Back to

Homestay #1 and Trek

Greetings from La Paz!

We have just returned to Bolivia’s 12,000 foot capital after two nights in Santiago de Okola, a community along the shore of Lake Titicaca. We played soccer on the community soccer pitch and learned about the various types of vegetables and grains grown in the community. We also visited a woman who wove traditional fabric out of llama and sheep wool. She taught us the basic techniques of weaving and Jessie noted that some ponchos worn by people in the Andes are woven so tightly that water can not get through! Quinoa, beans, peas, and many varieties of potatoes are grown in Santiago de Okola. They also raise sheep, chickens, and cows. Daily meals seem to consist of LOTS of potatoes, quinoa, eggs, and sometimes rice and meat. On our full day in the community, we enjoyed a traditional Andean potluck called an “aptapi”. Each family brought a dish to share, most of which were potatoes, quinoa, or chicken. The fried quinoa chips with fesh cheese and the potato fritata were my favorites.

Sarah and I stayed together with a family of three: a father, mother, and young daughter. The daughter, Marisol, was 9 years old and had a bike and two Barbies. One of her Barbies was a little blond-haired girl with a scooter, just like a doll my sister and I had when we were young. Our host dad, Don Juan, was a farmer in the community as well as a respected leader. He grew quinoa, cabbages, peas, and beans. Our family also owned a large flock of sheep and a very fluffy dog named Abidabo (I think). Our host mom was a phenomenal cook, especially of vegetable stew, and always had a kind smile on her face.

One highlight of our homestay in Santiago de Okola was our last dinner with our host family. Usually the host families left us to eat alone, but on that hight, Don Juan ate dinner with Sarah and me. We started talking (in Spanish!) about how the weather is in the US and in China. Then we talked about the crops we grow in the US, our imports and exports, and even politics! He told us about the Bolivian president, Evo Morales, and I talked about why I dislike Trump. Then Sarah told him about Xi Jingping! We also talked about our families and our school. All in all, it was an hour and a half of conversation in Spanish. It really felt like a humongous breakthrough!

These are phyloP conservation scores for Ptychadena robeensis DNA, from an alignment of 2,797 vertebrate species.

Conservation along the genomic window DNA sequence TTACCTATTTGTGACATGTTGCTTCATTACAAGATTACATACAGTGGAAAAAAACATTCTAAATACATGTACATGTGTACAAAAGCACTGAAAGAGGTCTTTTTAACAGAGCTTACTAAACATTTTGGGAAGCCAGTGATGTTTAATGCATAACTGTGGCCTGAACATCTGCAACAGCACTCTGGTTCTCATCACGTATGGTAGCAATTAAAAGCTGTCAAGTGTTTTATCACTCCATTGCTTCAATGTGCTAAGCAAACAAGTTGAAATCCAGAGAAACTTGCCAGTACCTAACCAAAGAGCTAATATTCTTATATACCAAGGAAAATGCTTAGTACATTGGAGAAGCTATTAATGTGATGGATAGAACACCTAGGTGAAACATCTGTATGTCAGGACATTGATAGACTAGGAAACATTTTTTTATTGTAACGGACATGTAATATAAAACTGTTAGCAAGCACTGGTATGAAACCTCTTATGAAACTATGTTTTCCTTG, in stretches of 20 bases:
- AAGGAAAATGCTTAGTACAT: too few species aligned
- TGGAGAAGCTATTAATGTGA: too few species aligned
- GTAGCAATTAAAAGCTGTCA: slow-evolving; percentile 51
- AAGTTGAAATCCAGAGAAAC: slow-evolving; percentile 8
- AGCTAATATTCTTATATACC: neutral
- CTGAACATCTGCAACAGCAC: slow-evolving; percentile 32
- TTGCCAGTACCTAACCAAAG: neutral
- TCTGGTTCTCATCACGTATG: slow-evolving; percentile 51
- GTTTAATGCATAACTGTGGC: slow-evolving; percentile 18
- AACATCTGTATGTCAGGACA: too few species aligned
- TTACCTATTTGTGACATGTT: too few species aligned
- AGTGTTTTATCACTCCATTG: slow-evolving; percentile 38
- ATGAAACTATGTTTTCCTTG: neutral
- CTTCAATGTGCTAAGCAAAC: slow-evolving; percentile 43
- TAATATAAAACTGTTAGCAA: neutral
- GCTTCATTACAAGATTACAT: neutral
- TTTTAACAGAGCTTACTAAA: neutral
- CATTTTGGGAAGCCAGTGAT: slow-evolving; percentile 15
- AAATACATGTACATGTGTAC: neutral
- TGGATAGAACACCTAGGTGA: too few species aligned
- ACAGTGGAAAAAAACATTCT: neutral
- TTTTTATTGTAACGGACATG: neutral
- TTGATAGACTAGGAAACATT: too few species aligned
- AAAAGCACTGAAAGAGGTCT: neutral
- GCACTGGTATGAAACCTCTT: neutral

Another highlight was the traditional koa ceremony we were able to witness on our last night in the community. A koa is an Andean spiritual event that gives gifts to the Pacha Mama (sort of like Mother Earth) and asks her forgiveness for the aweful things humans have done to her. We made offerings of coca leaves, houses and animals made of sugar, and wine. We spent time reflecting on the times we have polluted or otherwise harmed our planet, throwing the Pacha Mama out of balance. Finally, we burned our offerings to ask for forgiveness. It was amazing to see our host families practicing their traditional spiritual practices and very inspiring as well. It was also wonderful to meet a true Andean shaman, who performed the ceremony in Aymara.

Before our stay at Santiago de Okola, we spent 3 nights and 4 days on a trek that started at 16,000 feet and descended to about 4,500 feet. <In total, the hike was about 30 miles mostly downhill. However, we were hiking over slippery rocks and rickety wooden bridges, so it was not without its challenges. Our two longest days also boasted steep climbs, one of which was cleverly called “El Diablo”. On the first day, we hiked along an ancient Inca road still paved with stones and rested in ancient stone ruins. During our first night, we stayed in a tiny rural village (the school had 15 kids!) and played soccer with some local children. We also played hacky sack with our guide, Don Pascual, his wife, Dona Josephina, and our four porters.

The trek started in the high mountains, among bare rocks and snow, and ended in a lush, humid jungle. It was fascinating to see the landscape change rapidly as we hiked along. The first night, we slept in wool long underwear, hats, and down jackets inside our sleeping bags. By the last night, however, we were sleeping in t-shirts and our underwear! We saw herds of llamas along, and often on, the road. We also ran into wild horses, mules, and donkeys. Our last two campsites also housed adorable kittens! The first campsite was home to a brown tortishell cat and her two babies, who we named Pickle and Cucumber. The next campsite was home to a white kitten already named Elsa by the owner of the site. All three kittens were definitely hightlights of the trek!

Dona Josephina was an excellent cook and made fabulous chicken soup two nights of the trek. We also had pasta with an amazing bacon, onion, pepper, and tomato sauce. Needless to say, Josephina’s talent was well recognized and praised! On the trek, we learned more about the way of life in rural Bolivian villages where all the supplies have to be carried in on the backs of the inhabitants. For some people, our trek is a means of living. It was an eye-opening and thought-provoking experiance!

We will be heading to Cochabamba tomorrow on a 8 hour bus ride (augh!). Once in Cocha, we will spend two nights in a hostal before embarking on another homestay experiance. After the success of our first stay, I couldn’t be more excited. I also can’t wait to be a little bit warmer when I shower!

Much love to Skye, Mom, and Dad! I miss and love you guys! Skye- have fun in Paris and don’t forget sunscreen; I already have a bit of a burn on my cheeks (nothing big) and you don’t remember how annoying it is until you have it! Mom- if Skye doesn’t see this, please send it to her XOXO Dad- love you muchly! You would love Bolivia!